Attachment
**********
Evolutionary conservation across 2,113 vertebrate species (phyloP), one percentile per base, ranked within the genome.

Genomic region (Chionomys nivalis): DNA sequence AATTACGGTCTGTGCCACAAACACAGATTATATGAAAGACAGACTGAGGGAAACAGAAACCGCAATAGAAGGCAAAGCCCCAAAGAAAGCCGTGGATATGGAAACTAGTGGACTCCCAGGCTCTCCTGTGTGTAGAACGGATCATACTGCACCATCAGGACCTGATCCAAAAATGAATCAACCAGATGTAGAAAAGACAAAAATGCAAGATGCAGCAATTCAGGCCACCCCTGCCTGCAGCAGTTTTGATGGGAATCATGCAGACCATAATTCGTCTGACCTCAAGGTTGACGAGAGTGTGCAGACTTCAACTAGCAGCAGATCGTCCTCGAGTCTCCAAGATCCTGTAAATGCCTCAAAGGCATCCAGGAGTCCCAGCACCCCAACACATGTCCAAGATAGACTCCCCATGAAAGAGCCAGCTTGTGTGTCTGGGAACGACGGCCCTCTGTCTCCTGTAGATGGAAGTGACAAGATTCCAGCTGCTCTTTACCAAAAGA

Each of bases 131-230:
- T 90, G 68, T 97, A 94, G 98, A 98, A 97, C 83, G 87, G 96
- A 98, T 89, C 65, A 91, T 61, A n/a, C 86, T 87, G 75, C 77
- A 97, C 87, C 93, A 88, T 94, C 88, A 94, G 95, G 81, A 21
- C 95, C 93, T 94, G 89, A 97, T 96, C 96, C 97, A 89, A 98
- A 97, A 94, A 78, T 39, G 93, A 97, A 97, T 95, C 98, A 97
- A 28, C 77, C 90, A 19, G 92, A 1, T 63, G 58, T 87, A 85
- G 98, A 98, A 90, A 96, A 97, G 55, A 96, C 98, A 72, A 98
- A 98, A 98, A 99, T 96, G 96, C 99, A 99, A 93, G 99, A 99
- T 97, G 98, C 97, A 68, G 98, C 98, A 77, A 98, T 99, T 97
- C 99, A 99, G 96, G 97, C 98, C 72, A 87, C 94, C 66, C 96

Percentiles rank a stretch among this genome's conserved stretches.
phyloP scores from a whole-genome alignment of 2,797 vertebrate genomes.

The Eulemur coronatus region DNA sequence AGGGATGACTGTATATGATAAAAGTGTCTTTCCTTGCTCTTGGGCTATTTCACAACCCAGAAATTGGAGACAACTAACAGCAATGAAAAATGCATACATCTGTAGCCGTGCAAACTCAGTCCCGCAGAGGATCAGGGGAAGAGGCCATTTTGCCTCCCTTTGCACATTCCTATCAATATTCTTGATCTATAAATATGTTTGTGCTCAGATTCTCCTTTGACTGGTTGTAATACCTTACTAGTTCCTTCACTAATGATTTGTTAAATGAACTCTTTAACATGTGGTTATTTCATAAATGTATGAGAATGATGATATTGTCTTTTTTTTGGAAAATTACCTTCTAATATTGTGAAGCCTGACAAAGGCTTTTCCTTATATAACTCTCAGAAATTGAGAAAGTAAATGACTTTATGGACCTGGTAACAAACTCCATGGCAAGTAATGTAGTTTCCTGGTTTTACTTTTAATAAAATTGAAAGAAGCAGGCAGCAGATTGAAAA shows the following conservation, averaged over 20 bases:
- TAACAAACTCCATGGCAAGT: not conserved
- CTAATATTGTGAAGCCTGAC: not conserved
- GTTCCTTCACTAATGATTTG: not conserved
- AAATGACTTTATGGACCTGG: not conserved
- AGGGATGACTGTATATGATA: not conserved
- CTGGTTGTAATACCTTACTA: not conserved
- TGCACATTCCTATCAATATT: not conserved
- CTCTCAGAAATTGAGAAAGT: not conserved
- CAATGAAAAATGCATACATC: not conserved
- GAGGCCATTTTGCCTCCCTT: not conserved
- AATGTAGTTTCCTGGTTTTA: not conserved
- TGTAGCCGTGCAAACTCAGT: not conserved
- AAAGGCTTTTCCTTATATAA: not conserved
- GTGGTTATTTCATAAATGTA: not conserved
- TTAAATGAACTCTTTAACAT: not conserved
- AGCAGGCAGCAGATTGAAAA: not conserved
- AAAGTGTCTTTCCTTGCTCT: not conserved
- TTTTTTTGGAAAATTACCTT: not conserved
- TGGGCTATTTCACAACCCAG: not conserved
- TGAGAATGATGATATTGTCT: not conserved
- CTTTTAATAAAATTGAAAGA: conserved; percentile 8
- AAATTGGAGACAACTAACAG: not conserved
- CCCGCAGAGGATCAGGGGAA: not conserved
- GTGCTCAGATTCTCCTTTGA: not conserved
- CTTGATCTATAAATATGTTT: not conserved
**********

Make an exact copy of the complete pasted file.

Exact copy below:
Evolutionary conservation across 2,113 vertebrate species (phyloP), one percentile per base, ranked within the genome.

Genomic region (Chionomys nivalis): DNA sequence AATTACGGTCTGTGCCACAAACACAGATTATATGAAAGACAGACTGAGGGAAACAGAAACCGCAATAGAAGGCAAAGCCCCAAAGAAAGCCGTGGATATGGAAACTAGTGGACTCCCAGGCTCTCCTGTGTGTAGAACGGATCATACTGCACCATCAGGACCTGATCCAAAAATGAATCAACCAGATGTAGAAAAGACAAAAATGCAAGATGCAGCAATTCAGGCCACCCCTGCCTGCAGCAGTTTTGATGGGAATCATGCAGACCATAATTCGTCTGACCTCAAGGTTGACGAGAGTGTGCAGACTTCAACTAGCAGCAGATCGTCCTCGAGTCTCCAAGATCCTGTAAATGCCTCAAAGGCATCCAGGAGTCCCAGCACCCCAACACATGTCCAAGATAGACTCCCCATGAAAGAGCCAGCTTGTGTGTCTGGGAACGACGGCCCTCTGTCTCCTGTAGATGGAAGTGACAAGATTCCAGCTGCTCTTTACCAAAAGA

Each of bases 131-230:
- T 90, G 68, T 97, A 94, G 98, A 98, A 97, C 83, G 87, G 96
- A 98, T 89, C 65, A 91, T 61, A n/a, C 86, T 87, G 75, C 77
- A 97, C 87, C 93, A 88, T 94, C 88, A 94, G 95, G 81, A 21
- C 95, C 93, T 94, G 89, A 97, T 96, C 96, C 97, A 89, A 98
- A 97, A 94, A 78, T 39, G 93, A 97, A 97, T 95, C 98, A 97
- A 28, C 77, C 90, A 19, G 92, A 1, T 63, G 58, T 87, A 85
- G 98, A 98, A 90, A 96, A 97, G 55, A 96, C 98, A 72, A 98
- A 98, A 98, A 99, T 96, G 96, C 99, A 99, A 93, G 99, A 99
- T 97, G 98, C 97, A 68, G 98, C 98, A 77, A 98, T 99, T 97
- C 99, A 99, G 96, G 97, C 98, C 72, A 87, C 94, C 66, C 96

Percentiles rank a stretch among this genome's conserved stretches.
phyloP scores from a whole-genome alignment of 2,797 vertebrate genomes.

The Eulemur coronatus region DNA sequence AGGGATGACTGTATATGATAAAAGTGTCTTTCCTTGCTCTTGGGCTATTTCACAACCCAGAAATTGGAGACAACTAACAGCAATGAAAAATGCATACATCTGTAGCCGTGCAAACTCAGTCCCGCAGAGGATCAGGGGAAGAGGCCATTTTGCCTCCCTTTGCACATTCCTATCAATATTCTTGATCTATAAATATGTTTGTGCTCAGATTCTCCTTTGACTGGTTGTAATACCTTACTAGTTCCTTCACTAATGATTTGTTAAATGAACTCTTTAACATGTGGTTATTTCATAAATGTATGAGAATGATGATATTGTCTTTTTTTTGGAAAATTACCTTCTAATATTGTGAAGCCTGACAAAGGCTTTTCCTTATATAACTCTCAGAAATTGAGAAAGTAAATGACTTTATGGACCTGGTAACAAACTCCATGGCAAGTAATGTAGTTTCCTGGTTTTACTTTTAATAAAATTGAAAGAAGCAGGCAGCAGATTGAAAA shows the following conservation, averaged over 20 bases:
- TAACAAACTCCATGGCAAGT: not conserved
- CTAATATTGTGAAGCCTGAC: not conserved
- GTTCCTTCACTAATGATTTG: not conserved
- AAATGACTTTATGGACCTGG: not conserved
- AGGGATGACTGTATATGATA: not conserved
- CTGGTTGTAATACCTTACTA: not conserved
- TGCACATTCCTATCAATATT: not conserved
- CTCTCAGAAATTGAGAAAGT: not conserved
- CAATGAAAAATGCATACATC: not conserved
- GAGGCCATTTTGCCTCCCTT: not conserved
- AATGTAGTTTCCTGGTTTTA: not conserved
- TGTAGCCGTGCAAACTCAGT: not conserved
- AAAGGCTTTTCCTTATATAA: not conserved
- GTGGTTATTTCATAAATGTA: not conserved
- TTAAATGAACTCTTTAACAT: not conserved
- AGCAGGCAGCAGATTGAAAA: not conserved
- AAAGTGTCTTTCCTTGCTCT: not conserved
- TTTTTTTGGAAAATTACCTT: not conserved
- TGGGCTATTTCACAACCCAG: not conserved
- TGAGAATGATGATATTGTCT: not conserved
- CTTTTAATAAAATTGAAAGA: conserved; percentile 8
- AAATTGGAGACAACTAACAG: not conserved
- CCCGCAGAGGATCAGGGGAA: not conserved
- GTGCTCAGATTCTCCTTTGA: not conserved
- CTTGATCTATAAATATGTTT: not conserved